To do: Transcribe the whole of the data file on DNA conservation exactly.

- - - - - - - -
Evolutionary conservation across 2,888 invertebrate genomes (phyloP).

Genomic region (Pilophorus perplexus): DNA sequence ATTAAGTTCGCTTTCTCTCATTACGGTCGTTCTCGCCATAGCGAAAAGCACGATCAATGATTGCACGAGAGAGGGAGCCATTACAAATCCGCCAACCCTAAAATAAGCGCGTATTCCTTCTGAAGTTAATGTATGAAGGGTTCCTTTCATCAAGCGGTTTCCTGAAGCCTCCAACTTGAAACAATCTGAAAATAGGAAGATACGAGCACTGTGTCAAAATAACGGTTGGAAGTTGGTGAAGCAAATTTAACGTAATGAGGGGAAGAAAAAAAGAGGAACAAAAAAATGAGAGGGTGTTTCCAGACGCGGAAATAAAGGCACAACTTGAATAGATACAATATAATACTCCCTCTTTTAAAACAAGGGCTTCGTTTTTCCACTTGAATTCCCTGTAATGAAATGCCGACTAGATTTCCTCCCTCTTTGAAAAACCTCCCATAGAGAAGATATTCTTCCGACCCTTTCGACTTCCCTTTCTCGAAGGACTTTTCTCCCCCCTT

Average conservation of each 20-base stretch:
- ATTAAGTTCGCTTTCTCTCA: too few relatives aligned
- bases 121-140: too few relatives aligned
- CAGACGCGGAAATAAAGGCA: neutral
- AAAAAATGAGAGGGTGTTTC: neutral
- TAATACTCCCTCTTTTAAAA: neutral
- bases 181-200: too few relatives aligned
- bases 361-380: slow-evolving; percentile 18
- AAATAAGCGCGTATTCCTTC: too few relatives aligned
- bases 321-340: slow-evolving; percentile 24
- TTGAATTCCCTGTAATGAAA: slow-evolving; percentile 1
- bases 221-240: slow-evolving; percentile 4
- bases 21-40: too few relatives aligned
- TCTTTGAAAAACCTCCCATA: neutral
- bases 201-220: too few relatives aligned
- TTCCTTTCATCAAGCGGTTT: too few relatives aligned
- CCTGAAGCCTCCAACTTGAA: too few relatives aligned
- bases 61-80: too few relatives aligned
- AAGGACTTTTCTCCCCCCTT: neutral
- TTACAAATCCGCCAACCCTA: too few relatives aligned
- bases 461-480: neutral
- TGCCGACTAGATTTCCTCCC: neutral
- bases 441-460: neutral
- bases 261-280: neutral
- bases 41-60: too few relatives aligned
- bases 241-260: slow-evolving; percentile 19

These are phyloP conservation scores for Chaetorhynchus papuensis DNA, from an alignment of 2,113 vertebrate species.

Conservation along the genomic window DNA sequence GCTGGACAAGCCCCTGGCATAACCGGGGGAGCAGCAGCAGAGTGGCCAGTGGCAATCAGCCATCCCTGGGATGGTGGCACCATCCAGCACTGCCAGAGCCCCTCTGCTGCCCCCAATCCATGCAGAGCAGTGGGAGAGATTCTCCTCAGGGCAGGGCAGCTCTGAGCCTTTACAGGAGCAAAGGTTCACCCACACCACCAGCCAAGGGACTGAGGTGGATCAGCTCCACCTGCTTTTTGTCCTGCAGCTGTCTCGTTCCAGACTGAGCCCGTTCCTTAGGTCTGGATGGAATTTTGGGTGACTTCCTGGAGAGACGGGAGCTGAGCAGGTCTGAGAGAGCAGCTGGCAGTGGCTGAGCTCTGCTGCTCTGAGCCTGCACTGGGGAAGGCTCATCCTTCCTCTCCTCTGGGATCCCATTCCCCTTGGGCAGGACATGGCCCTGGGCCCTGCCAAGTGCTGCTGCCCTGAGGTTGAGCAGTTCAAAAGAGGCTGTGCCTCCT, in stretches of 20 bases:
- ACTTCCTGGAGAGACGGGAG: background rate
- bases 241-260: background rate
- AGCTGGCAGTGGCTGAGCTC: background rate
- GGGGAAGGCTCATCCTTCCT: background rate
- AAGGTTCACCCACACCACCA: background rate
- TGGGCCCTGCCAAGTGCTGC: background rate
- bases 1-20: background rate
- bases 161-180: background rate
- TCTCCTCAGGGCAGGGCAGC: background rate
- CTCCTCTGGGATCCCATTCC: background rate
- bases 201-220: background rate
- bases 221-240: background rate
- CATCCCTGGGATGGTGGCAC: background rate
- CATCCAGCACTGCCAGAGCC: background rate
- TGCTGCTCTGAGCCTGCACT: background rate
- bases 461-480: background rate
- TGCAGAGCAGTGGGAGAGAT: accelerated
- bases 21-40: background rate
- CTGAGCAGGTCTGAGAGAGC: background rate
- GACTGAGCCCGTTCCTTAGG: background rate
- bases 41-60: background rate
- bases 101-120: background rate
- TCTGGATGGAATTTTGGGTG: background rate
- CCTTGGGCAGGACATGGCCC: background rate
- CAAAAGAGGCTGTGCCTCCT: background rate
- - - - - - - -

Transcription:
Evolutionary conservation across 2,888 invertebrate genomes (phyloP).

Genomic region (Pilophorus perplexus): DNA sequence ATTAAGTTCGCTTTCTCTCATTACGGTCGTTCTCGCCATAGCGAAAAGCACGATCAATGATTGCACGAGAGAGGGAGCCATTACAAATCCGCCAACCCTAAAATAAGCGCGTATTCCTTCTGAAGTTAATGTATGAAGGGTTCCTTTCATCAAGCGGTTTCCTGAAGCCTCCAACTTGAAACAATCTGAAAATAGGAAGATACGAGCACTGTGTCAAAATAACGGTTGGAAGTTGGTGAAGCAAATTTAACGTAATGAGGGGAAGAAAAAAAGAGGAACAAAAAAATGAGAGGGTGTTTCCAGACGCGGAAATAAAGGCACAACTTGAATAGATACAATATAATACTCCCTCTTTTAAAACAAGGGCTTCGTTTTTCCACTTGAATTCCCTGTAATGAAATGCCGACTAGATTTCCTCCCTCTTTGAAAAACCTCCCATAGAGAAGATATTCTTCCGACCCTTTCGACTTCCCTTTCTCGAAGGACTTTTCTCCCCCCTT

Average conservation of each 20-base stretch:
- ATTAAGTTCGCTTTCTCTCA: too few relatives aligned
- bases 121-140: too few relatives aligned
- CAGACGCGGAAATAAAGGCA: neutral
- AAAAAATGAGAGGGTGTTTC: neutral
- TAATACTCCCTCTTTTAAAA: neutral
- bases 181-200: too few relatives aligned
- bases 361-380: slow-evolving; percentile 18
- AAATAAGCGCGTATTCCTTC: too few relatives aligned
- bases 321-340: slow-evolving; percentile 24
- TTGAATTCCCTGTAATGAAA: slow-evolving; percentile 1
- bases 221-240: slow-evolving; percentile 4
- bases 21-40: too few relatives aligned
- TCTTTGAAAAACCTCCCATA: neutral
- bases 201-220: too few relatives aligned
- TTCCTTTCATCAAGCGGTTT: too few relatives aligned
- CCTGAAGCCTCCAACTTGAA: too few relatives aligned
- bases 61-80: too few relatives aligned
- AAGGACTTTTCTCCCCCCTT: neutral
- TTACAAATCCGCCAACCCTA: too few relatives aligned
- bases 461-480: neutral
- TGCCGACTAGATTTCCTCCC: neutral
- bases 441-460: neutral
- bases 261-280: neutral
- bases 41-60: too few relatives aligned
- bases 241-260: slow-evolving; percentile 19

These are phyloP conservation scores for Chaetorhynchus papuensis DNA, from an alignment of 2,113 vertebrate species.

Conservation along the genomic window DNA sequence GCTGGACAAGCCCCTGGCATAACCGGGGGAGCAGCAGCAGAGTGGCCAGTGGCAATCAGCCATCCCTGGGATGGTGGCACCATCCAGCACTGCCAGAGCCCCTCTGCTGCCCCCAATCCATGCAGAGCAGTGGGAGAGATTCTCCTCAGGGCAGGGCAGCTCTGAGCCTTTACAGGAGCAAAGGTTCACCCACACCACCAGCCAAGGGACTGAGGTGGATCAGCTCCACCTGCTTTTTGTCCTGCAGCTGTCTCGTTCCAGACTGAGCCCGTTCCTTAGGTCTGGATGGAATTTTGGGTGACTTCCTGGAGAGACGGGAGCTGAGCAGGTCTGAGAGAGCAGCTGGCAGTGGCTGAGCTCTGCTGCTCTGAGCCTGCACTGGGGAAGGCTCATCCTTCCTCTCCTCTGGGATCCCATTCCCCTTGGGCAGGACATGGCCCTGGGCCCTGCCAAGTGCTGCTGCCCTGAGGTTGAGCAGTTCAAAAGAGGCTGTGCCTCCT, in stretches of 20 bases:
- ACTTCCTGGAGAGACGGGAG: background rate
- bases 241-260: background rate
- AGCTGGCAGTGGCTGAGCTC: background rate
- GGGGAAGGCTCATCCTTCCT: background rate
- AAGGTTCACCCACACCACCA: background rate
- TGGGCCCTGCCAAGTGCTGC: background rate
- bases 1-20: background rate
- bases 161-180: background rate
- TCTCCTCAGGGCAGGGCAGC: background rate
- CTCCTCTGGGATCCCATTCC: background rate
- bases 201-220: background rate
- bases 221-240: background rate
- CATCCCTGGGATGGTGGCAC: background rate
- CATCCAGCACTGCCAGAGCC: background rate
- TGCTGCTCTGAGCCTGCACT: background rate
- bases 461-480: background rate
- TGCAGAGCAGTGGGAGAGAT: accelerated
- bases 21-40: background rate
- CTGAGCAGGTCTGAGAGAGC: background rate
- GACTGAGCCCGTTCCTTAGG: background rate
- bases 41-60: background rate
- bases 101-120: background rate
- TCTGGATGGAATTTTGGGTG: background rate
- CCTTGGGCAGGACATGGCCC: background rate
- CAAAAGAGGCTGTGCCTCCT: background rate